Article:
In an effort to beautify the Rhinebeck Town Cemetery, town officials are moving forward with a plan that will limit both the number and size of future mausoleums and will scatter them through a developing section of the cemetery.
Suzanne Kelly, chair of the cemetery committee, presented a revised plan to the board at its Feb. 11 meeting. The plan calls for no more than 15 mausoleums in the Grasmere section on Mill Road, which is near the old section of the cemetery just off Route 9 south of the village. Also, the plan places a two-body limit on the size of future mausoleums built in Grasmere.
Currently, Kelly said, four mausoleums are already in the section – one of them is a large 12-body structure. Four more plots have already been sold, and bases for two-body mausoleums are currently being built, leaving seven open slots.
“Limiting it to only two seems very small to me,” said board member Gina Fox, who suggested perhaps making the maximum size four. Board member Joseph Gelb agreed.
Board member Elizabeth Spinzia said she understands and respects the personal preference of people who do not want to be buried in the ground. “But,” she added, “I’m also very aware of how it looks, of how these structures, if not planned for, really break up the serenity or the look of the place. I think the committee has a nice vision for (the cemetery).”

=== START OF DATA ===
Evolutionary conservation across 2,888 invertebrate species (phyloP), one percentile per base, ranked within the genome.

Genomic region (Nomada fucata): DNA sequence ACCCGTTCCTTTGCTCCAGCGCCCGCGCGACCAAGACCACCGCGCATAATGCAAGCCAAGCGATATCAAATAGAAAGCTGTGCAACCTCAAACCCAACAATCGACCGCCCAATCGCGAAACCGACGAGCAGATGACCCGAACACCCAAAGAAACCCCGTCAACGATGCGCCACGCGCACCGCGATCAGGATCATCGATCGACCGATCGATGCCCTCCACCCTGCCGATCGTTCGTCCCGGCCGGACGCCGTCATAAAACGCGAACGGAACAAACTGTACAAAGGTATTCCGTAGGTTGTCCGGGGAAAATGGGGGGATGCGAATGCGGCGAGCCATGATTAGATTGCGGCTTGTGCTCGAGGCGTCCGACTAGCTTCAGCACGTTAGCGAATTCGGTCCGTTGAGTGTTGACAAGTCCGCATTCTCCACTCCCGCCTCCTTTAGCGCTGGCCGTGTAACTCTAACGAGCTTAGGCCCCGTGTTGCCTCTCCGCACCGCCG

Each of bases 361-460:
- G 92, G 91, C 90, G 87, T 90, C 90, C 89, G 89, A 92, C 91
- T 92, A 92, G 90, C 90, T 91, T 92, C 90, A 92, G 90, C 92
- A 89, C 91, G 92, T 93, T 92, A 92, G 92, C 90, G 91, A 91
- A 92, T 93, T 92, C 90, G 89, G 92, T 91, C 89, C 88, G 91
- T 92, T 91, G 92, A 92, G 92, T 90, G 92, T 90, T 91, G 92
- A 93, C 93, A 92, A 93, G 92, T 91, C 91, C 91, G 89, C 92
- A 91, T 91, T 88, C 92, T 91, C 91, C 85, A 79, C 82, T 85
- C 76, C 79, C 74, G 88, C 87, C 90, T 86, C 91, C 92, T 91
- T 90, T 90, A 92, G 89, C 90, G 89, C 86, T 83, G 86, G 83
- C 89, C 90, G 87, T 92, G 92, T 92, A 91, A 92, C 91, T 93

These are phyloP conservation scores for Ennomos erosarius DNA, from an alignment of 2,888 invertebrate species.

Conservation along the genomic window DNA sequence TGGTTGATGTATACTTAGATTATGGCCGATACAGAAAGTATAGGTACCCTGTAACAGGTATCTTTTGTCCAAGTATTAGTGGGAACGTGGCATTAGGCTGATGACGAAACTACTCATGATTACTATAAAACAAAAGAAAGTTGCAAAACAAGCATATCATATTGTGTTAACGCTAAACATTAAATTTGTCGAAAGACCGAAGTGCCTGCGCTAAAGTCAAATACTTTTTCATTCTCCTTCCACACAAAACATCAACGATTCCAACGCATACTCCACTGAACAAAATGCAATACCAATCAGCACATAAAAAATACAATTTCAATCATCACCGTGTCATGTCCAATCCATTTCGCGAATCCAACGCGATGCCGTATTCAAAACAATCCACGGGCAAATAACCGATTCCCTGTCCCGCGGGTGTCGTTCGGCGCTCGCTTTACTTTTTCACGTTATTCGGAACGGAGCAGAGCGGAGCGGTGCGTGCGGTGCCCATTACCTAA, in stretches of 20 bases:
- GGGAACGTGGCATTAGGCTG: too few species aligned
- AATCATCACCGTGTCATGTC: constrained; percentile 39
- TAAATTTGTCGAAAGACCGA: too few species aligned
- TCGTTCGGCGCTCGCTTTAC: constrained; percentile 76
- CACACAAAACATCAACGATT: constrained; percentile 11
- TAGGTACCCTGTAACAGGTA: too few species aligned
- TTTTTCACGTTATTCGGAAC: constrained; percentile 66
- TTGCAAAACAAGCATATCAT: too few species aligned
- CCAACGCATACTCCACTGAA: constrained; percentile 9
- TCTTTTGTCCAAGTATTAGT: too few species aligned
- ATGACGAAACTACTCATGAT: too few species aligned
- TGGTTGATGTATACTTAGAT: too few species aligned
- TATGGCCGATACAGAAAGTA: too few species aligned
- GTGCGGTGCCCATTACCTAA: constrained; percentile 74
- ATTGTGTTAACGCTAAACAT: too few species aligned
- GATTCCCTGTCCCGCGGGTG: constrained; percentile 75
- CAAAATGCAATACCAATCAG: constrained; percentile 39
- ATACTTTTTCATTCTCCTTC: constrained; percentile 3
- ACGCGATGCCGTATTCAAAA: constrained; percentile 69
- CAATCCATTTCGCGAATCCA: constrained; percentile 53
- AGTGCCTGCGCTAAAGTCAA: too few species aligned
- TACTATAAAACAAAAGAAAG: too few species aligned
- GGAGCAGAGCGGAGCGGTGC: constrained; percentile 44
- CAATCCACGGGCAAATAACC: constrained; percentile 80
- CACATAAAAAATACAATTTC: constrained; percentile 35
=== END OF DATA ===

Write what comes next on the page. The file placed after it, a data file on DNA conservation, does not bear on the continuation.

The plan covers the currently surveyed part of the Grasmere section, Kelly told the board. There is an open, not-yet-surveyed area, which could hold more mausoleums in the future.
When someone purchases a mausoleum plot, under the plan, they will meet with the town board liaison and cemetery committee chair to discuss where the monument will be erected.
“They can’t just pick where they want to go, as opposed to a plot for an in-ground burial,” Kelly said. A memorial tree program will encourage each mausoleum purchaser to also buy a tree.
“The idea is to create tree groves so that the mausoleums would be brought down to scale and so that the mausoleums are buffered from the road,” Kelly added.
She said the original plan a few years ago called for mausoleums in one small area only, but she said there was backlash from adjoining property owners. Now, the plan calls for scattering them against the tree line, but not clustered, to avoid the look of “a little city.” She compared the plan to the way the mausoleums were constructed in the old portion of the cemetery: “dwarfed against the tree line in a way that made them look good.”
The board passed a resolution to move forward with the plan.
“I think it’s nice, it’s lovely,” Spinzia said, referring to the reshaping of the cemetery. “There’s a cohesive plan — a cemetery can be a beautiful, beautiful place.”